LRN Lab Quickly Identifies Dangerous Pathogen and Saves Patient’s Life
Oregonian Exposed to Francisella tularensis
In spring 2018, an Oregon resident arrived at an urgent care center with a fever, chest pain, body aches, and vomiting. Her physician suspected bacterial pneumonia and prescribed an antibiotic. What the clinician didn’t know was that the patient had been exposed to a bacterium called Francisella tularensis (F. tularensis), which can cause a life-threatening illness. The bacterium typically attacks the skin, eyes, lymph nodes, and lungs. It is classified as a Tier 1 select agent, which means it can pose a severe threat to public health and is one of a handful of agents that pose the greatest risk of being used for bioterrorism.
Veterinary Lab Sends to LRN Lab for Testing
Before the onset of her symptoms, the patient was caring for a sick squirrel and hand-feeding it with a syringe. The squirrel died soon after the patient began experiencing symptoms, and she brought the rodent to a veterinary lab for testing. After conducting preliminary tests, the lab suspected the squirrel had F. tularensis and notified the state public health laboratory, which is part of CDC’s Laboratory Reference Network (LRN).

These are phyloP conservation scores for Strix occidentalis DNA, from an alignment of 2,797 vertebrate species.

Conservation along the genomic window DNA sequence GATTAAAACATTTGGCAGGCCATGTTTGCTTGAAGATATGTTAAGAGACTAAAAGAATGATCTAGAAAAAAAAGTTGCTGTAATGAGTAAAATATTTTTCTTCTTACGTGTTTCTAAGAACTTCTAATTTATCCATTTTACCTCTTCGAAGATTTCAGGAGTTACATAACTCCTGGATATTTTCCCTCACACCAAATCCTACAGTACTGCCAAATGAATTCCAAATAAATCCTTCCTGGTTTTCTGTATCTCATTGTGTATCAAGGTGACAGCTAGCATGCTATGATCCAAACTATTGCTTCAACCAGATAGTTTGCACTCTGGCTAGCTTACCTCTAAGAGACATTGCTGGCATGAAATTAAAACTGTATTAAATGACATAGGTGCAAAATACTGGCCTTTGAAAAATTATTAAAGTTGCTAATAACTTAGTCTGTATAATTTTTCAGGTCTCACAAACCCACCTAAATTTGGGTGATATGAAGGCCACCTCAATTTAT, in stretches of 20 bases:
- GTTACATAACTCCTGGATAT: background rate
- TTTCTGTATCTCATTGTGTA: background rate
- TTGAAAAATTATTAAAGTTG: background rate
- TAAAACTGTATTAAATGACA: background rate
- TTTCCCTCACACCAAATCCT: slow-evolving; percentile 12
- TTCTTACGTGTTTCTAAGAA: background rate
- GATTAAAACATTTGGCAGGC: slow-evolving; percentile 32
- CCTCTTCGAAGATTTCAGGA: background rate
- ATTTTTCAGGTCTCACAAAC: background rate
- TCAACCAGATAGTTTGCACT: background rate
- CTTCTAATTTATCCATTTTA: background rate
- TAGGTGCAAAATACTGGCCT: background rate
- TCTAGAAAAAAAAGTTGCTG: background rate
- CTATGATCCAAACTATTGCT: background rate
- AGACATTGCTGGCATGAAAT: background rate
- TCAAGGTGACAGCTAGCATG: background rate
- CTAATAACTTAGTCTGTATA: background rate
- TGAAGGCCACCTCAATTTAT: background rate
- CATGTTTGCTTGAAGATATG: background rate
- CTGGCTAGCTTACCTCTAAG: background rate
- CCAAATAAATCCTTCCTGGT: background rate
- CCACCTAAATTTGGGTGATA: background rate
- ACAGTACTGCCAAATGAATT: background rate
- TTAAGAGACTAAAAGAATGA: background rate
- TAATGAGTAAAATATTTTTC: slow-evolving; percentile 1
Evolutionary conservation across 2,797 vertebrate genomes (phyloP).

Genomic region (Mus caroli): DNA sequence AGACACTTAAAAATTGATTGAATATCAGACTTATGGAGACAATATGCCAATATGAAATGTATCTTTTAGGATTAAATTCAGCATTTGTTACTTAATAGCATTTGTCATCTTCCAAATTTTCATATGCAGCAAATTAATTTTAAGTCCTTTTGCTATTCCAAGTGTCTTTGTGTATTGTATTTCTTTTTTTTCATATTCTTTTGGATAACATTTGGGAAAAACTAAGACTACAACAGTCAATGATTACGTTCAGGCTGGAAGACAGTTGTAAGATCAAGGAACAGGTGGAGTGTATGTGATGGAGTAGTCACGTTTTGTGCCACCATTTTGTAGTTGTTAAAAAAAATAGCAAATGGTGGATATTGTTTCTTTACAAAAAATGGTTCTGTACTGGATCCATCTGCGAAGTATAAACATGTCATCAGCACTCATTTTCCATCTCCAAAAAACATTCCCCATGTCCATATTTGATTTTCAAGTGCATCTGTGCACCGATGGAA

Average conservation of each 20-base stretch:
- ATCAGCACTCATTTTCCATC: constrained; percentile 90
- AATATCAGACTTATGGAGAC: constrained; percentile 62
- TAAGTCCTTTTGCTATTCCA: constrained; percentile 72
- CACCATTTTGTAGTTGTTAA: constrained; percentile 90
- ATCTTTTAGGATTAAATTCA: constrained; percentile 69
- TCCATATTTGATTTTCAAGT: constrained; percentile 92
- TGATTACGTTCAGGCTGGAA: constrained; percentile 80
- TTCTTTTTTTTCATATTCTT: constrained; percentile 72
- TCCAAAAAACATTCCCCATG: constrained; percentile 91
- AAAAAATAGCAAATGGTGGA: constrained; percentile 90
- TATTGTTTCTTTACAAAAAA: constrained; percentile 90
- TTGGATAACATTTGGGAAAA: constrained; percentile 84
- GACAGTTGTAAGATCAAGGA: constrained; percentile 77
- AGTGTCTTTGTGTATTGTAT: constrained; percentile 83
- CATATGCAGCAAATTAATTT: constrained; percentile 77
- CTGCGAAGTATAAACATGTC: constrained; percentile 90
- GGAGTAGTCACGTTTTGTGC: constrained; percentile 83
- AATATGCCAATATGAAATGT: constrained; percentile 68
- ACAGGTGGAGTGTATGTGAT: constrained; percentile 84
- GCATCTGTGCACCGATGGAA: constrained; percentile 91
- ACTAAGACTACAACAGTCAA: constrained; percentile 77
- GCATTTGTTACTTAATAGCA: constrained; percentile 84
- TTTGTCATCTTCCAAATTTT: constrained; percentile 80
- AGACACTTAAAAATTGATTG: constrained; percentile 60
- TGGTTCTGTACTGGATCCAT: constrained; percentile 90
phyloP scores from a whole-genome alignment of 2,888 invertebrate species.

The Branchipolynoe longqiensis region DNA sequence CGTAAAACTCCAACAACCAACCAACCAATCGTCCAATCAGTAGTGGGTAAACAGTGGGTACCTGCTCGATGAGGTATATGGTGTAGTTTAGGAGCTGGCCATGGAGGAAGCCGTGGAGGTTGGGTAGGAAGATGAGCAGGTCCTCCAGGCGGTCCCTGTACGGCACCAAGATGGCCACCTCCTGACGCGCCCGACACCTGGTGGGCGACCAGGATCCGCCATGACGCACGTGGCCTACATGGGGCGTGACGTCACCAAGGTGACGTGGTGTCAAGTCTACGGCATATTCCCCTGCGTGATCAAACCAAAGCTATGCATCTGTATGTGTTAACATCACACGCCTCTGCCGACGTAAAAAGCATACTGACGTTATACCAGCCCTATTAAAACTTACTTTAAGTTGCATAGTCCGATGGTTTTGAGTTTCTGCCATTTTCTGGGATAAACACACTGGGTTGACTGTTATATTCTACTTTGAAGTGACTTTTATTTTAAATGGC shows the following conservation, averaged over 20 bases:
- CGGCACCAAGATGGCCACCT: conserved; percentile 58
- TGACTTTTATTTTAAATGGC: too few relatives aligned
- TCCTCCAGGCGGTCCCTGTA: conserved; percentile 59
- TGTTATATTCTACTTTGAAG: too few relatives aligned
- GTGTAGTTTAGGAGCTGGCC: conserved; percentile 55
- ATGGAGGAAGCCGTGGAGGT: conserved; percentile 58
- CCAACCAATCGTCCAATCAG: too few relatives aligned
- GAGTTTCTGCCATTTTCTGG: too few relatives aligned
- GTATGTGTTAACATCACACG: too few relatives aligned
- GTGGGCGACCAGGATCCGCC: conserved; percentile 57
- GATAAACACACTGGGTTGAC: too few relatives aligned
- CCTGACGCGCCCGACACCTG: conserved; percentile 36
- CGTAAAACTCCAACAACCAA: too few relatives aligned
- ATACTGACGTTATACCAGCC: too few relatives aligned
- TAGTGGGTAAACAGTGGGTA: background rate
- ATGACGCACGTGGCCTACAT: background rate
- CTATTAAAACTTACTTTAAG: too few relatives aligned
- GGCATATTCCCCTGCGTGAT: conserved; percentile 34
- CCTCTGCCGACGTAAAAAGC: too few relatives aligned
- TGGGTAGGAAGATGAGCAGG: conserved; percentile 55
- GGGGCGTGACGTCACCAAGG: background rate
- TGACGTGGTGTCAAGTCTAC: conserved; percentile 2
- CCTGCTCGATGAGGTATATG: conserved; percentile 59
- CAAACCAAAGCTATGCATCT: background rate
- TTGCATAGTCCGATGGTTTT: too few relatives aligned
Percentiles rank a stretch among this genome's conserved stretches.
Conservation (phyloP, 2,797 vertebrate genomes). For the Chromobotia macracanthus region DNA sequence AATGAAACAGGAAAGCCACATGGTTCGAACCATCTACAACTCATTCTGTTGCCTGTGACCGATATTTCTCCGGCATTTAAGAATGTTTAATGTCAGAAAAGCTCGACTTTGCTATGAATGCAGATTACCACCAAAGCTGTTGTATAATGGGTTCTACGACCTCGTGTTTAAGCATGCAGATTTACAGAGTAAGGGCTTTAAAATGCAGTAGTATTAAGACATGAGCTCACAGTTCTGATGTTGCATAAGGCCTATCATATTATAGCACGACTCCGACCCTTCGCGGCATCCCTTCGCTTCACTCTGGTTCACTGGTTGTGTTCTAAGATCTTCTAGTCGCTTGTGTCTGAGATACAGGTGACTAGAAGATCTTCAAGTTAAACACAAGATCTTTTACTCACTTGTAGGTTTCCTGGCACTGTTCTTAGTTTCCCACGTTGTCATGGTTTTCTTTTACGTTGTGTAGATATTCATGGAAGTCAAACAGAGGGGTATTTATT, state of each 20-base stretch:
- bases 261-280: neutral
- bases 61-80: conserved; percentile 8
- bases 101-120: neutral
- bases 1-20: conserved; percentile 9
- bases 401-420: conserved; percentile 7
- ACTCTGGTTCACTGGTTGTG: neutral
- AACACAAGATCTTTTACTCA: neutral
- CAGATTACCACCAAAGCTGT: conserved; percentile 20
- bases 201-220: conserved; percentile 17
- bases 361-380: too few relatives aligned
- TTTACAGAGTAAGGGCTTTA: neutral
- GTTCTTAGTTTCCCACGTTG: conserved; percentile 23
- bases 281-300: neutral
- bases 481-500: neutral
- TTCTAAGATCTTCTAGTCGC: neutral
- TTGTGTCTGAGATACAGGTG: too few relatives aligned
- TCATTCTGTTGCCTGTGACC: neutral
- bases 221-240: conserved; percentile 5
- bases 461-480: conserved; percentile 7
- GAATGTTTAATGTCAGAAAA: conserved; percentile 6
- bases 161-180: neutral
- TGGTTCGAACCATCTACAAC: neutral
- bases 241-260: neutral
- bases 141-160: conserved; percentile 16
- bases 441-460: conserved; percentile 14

CDC’s LRN provides an adaptive and scalable lab framework so labs can respond to local threats, such as this one. In addition, through CDC’s Public Health Emergency Preparedness (PHEP) cooperative agreement, CDC supports lab staffing, testing materials and training—all of which the state relied on in identifying the cause of this patient’s illness.
Patient’s life Saved
After being notified by the veterinary lab, LRN staff arranged for same-day transport of the sample to the LRN lab. Within hours, the LRN lab had confirmed and notified partners that the sample was F. tularensis, enabling the physician to treat the patient successfully. “If the patient delayed seeking treatment any longer, or if there were delays in notifications or follow-ups, I think this case could have very easily gone in a bad direction,” said Oregon LRN Coordinator Robert Nickla. Having a well-equipped, staffed lab with access to advanced technology through CDC’s LRN network was critical in saving this patient’s life, and ensuring a rapid response.”